Here for you - it will get better.
This London-based service offer financial and practical support when one parent is an inpatient being treated for mental health. I would give them a call as even if you're outside their borough they may well know of similar help local to you.
020 8310 6570
It's such a difficult time & made more so with not knowing what help is out there & where to go for it. The financial support might take a bit of finding but I'm sure it'll be available somewhere - Citizens Advice sounds like a really good start & we'll do our best to find out about any other options available. citizensadvice.org.uk/index...
Also, have a read through this thread, there's lots of useful advice here: "Any tips for a husband/dad in the early stages of PP?" app-network.healthunlocked....
If you do get the chance to read it at some point, there's an excellent guide for carers here: app-network.org/wp-content/...
If you have any more questions come back & ask, I'm sure some of the partners here will be able to offer some great tips. As Naomi says, we're here for you & it WILL get better!
I was wondering if you have managed to find any help with the cost of travelling or accommodation near the MBU?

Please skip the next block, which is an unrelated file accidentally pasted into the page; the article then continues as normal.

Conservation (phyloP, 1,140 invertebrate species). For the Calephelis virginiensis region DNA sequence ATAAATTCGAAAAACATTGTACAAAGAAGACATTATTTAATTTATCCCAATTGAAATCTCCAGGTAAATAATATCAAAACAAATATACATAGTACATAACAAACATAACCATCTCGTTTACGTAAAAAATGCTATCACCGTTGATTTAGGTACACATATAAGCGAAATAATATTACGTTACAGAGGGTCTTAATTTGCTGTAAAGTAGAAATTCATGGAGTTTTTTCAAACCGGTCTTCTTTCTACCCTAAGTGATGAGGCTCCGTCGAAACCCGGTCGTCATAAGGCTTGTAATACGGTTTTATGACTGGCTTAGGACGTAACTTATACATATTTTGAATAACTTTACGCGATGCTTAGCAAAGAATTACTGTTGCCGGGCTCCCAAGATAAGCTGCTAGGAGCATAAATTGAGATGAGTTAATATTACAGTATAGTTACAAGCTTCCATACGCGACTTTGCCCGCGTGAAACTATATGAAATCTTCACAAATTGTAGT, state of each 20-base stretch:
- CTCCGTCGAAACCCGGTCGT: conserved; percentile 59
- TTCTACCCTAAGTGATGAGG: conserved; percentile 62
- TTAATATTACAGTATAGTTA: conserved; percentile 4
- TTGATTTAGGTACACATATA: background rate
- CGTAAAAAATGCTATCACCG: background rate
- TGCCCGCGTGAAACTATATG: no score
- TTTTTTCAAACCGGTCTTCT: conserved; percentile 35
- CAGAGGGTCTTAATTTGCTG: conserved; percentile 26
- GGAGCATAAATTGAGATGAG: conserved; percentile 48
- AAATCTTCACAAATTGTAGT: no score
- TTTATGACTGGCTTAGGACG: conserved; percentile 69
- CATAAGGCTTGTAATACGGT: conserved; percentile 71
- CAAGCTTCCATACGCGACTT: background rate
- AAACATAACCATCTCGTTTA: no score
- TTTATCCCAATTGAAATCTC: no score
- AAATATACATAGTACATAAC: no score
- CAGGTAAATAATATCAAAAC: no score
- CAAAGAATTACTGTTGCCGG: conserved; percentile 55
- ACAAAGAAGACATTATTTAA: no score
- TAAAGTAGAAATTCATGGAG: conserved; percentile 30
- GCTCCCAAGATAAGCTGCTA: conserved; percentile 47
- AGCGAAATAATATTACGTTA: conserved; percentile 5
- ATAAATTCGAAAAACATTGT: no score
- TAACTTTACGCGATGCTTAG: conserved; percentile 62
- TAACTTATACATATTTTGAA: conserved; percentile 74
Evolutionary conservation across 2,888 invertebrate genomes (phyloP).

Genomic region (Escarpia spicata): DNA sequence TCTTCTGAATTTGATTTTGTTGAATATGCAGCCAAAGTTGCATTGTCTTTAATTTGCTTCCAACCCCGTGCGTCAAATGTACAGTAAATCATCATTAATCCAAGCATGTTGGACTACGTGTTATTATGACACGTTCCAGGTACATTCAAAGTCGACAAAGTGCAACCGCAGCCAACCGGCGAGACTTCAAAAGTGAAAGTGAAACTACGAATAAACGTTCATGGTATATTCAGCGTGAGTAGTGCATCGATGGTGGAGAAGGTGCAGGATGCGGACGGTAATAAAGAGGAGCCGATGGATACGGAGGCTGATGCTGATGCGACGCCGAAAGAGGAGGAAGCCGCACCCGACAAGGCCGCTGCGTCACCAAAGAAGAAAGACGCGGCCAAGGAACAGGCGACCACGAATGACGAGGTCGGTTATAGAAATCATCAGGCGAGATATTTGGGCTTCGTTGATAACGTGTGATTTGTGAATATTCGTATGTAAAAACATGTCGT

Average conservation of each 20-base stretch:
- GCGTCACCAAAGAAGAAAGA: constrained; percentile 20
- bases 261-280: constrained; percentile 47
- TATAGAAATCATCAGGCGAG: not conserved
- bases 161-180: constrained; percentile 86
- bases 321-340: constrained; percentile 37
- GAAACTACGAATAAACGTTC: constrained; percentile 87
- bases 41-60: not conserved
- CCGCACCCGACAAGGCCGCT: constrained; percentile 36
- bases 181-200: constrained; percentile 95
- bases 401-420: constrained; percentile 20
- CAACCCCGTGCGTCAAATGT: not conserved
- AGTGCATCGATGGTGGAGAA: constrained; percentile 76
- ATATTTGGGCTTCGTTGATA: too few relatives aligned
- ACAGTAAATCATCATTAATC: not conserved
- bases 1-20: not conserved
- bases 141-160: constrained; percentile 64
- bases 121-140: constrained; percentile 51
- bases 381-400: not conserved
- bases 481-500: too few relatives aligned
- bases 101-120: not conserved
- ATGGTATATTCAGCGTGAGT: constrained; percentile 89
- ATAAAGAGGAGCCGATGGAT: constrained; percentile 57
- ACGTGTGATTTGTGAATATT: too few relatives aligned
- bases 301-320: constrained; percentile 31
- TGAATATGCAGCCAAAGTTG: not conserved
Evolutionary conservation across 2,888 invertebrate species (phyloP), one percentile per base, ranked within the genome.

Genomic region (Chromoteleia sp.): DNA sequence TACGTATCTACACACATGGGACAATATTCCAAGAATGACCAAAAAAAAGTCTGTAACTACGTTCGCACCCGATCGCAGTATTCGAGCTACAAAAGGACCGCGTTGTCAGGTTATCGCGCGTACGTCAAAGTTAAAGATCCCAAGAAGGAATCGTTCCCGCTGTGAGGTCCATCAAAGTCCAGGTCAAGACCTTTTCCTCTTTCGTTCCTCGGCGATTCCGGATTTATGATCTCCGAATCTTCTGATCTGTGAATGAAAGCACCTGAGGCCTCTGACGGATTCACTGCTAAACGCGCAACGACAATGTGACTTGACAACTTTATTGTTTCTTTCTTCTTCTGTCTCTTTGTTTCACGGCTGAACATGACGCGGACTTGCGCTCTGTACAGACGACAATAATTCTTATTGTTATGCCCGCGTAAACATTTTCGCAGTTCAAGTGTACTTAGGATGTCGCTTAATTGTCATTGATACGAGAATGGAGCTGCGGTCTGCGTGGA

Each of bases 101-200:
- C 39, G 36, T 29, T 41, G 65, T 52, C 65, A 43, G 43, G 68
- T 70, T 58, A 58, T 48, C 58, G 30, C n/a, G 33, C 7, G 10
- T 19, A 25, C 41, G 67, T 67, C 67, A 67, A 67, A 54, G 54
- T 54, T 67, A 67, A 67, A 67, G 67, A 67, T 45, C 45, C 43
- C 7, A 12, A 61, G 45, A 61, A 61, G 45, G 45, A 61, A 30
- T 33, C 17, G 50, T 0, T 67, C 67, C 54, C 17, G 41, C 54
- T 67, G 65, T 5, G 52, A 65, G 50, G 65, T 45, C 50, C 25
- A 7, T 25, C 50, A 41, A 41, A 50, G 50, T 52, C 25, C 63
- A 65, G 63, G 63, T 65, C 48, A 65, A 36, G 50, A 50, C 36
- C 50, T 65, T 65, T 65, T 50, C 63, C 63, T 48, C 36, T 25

I know this would totally depend on the hospital & MBU your wife is in, but do you know if there is any charity accommodation nearby that would house family of patients? It might be worth asking at the Patient and Liaison Services Department (PALS) of the hospital & MBU.
I ask because when I was a patient at Kings College London for 4 weeks, my husband was provided a room by the Salvation Army who had a college nearby. They would provide rooms free of charge for relatives of patients in the hospital. Also, when my newborn son was a patient at Kings again (2 years later) we were provided room and board free of charge in the nearby Ronald McDonald House (my eldest son stayed with us also). Kings is about 1 1/2 to 2 hours from our home, hence need for accommodation.
Anyway, my thinking was that maybe the hospital your wife is at has charity accommodation nearby. The charities' remit, both Sally Army and Ronald McDonald House Charities, is to keep families together during inpatient stays.